The Debate Nobody Watched


There has been a strange divide between the two major parties this year. The Republicans have seen record numbers watch their primary debates, while the Democrats have tried their best to make sure no one witnesses theirs. Even Vox, the notorious apologists for the Democrats in general and the Clintons in particular, admits that scheduling a debate in Iowa on a Saturday night when Iowa football is on is sketchy. But it’s not the result of bad planning, it’s the result of a bad candidate, Hillary Clinton, and the party machine’s desire to protect her from scrutiny. And it is lost on no one that Clinton’s own party thinks the best way to help her win is to never let anyone see her.

This debate was on CBS, and moderated by John Dickerson, to general acclaim:

The debate began with opening statements. In hers, Clinton sought once more to assure the American people that she is not a robot:

The people remain skeptical:

Once the debates started, the questions naturally turned to the ISIS murders in Paris and the wider question of war on Islamic fundamentalist terror. Clinton tried to sound tough, tougher than President Obama, just as she did when she ran against him in 2008:

Bernie Sanders turned, as all old Bolshies do, to the past, highlighting the various misdeeds of the nation he seeks to lead:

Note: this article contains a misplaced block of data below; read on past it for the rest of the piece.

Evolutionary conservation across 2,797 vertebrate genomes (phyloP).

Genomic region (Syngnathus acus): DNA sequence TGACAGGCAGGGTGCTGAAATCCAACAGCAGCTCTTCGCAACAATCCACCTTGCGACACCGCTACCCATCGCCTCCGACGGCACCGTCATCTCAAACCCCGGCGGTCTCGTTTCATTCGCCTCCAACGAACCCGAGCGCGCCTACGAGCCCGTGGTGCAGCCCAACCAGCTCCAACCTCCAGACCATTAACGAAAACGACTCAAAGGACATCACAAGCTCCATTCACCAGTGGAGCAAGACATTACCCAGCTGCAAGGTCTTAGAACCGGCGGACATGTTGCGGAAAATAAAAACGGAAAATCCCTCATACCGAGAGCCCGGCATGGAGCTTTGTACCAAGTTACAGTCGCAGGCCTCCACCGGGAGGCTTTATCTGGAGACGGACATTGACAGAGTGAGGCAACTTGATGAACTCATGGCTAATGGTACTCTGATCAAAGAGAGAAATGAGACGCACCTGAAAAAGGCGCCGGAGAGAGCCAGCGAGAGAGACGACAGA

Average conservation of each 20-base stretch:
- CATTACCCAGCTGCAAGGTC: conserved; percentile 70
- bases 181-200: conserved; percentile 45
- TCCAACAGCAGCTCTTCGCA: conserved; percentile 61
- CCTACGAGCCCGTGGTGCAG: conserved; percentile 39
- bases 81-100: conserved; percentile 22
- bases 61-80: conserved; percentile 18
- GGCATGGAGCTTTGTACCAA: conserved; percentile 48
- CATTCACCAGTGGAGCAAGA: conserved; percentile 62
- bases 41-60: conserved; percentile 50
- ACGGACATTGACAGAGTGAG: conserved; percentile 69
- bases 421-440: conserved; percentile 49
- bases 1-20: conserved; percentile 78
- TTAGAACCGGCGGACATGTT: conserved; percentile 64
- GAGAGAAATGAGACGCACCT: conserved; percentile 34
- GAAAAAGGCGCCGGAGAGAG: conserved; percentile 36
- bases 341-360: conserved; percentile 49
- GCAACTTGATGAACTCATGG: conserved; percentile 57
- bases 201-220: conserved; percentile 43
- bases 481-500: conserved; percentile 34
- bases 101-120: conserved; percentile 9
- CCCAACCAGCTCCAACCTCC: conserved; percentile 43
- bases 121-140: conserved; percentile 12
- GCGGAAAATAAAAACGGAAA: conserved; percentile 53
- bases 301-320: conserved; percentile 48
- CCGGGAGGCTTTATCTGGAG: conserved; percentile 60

Martin O’Malley said some things:

Generally, the output was underwhelming:

The candidates next turned to their tax plans, which no one believed:

They talked about reform of the financial industry, which let to the first interesting question of the night: is Hillary Clinton owned by Wall Street? Sanders says yes:

Clinton offered an unusual counterargument: 9/11?

O’Malley joined Sanders’s criticism, then touted his his own bona fides:

Sanders and O’Malley called for the forward-thinking innovation of re-enacting laws from 1933:

This was difficult for Clinton to agree with, since her husband had worked to repeal the act in question in 1999. Plus, you know, she’s owned by Wall Street:

In closing, the candidates reminded the viewer of their strengths.

Sanders called for more “free” stuff:

Clinton emphasized her age and her proximity to important things:

O’Malley said something, but even he wasn’t paying attention:

There was not much said here, and not many people watched it. The only real take-away was in the most ridiculous item of the night:

Fortunately, Democrats will have a chance to revisit the issue in their next two debates, to be held on the Saturday before Christmas and on a Sunday in January, opposite an NFL playoff game.

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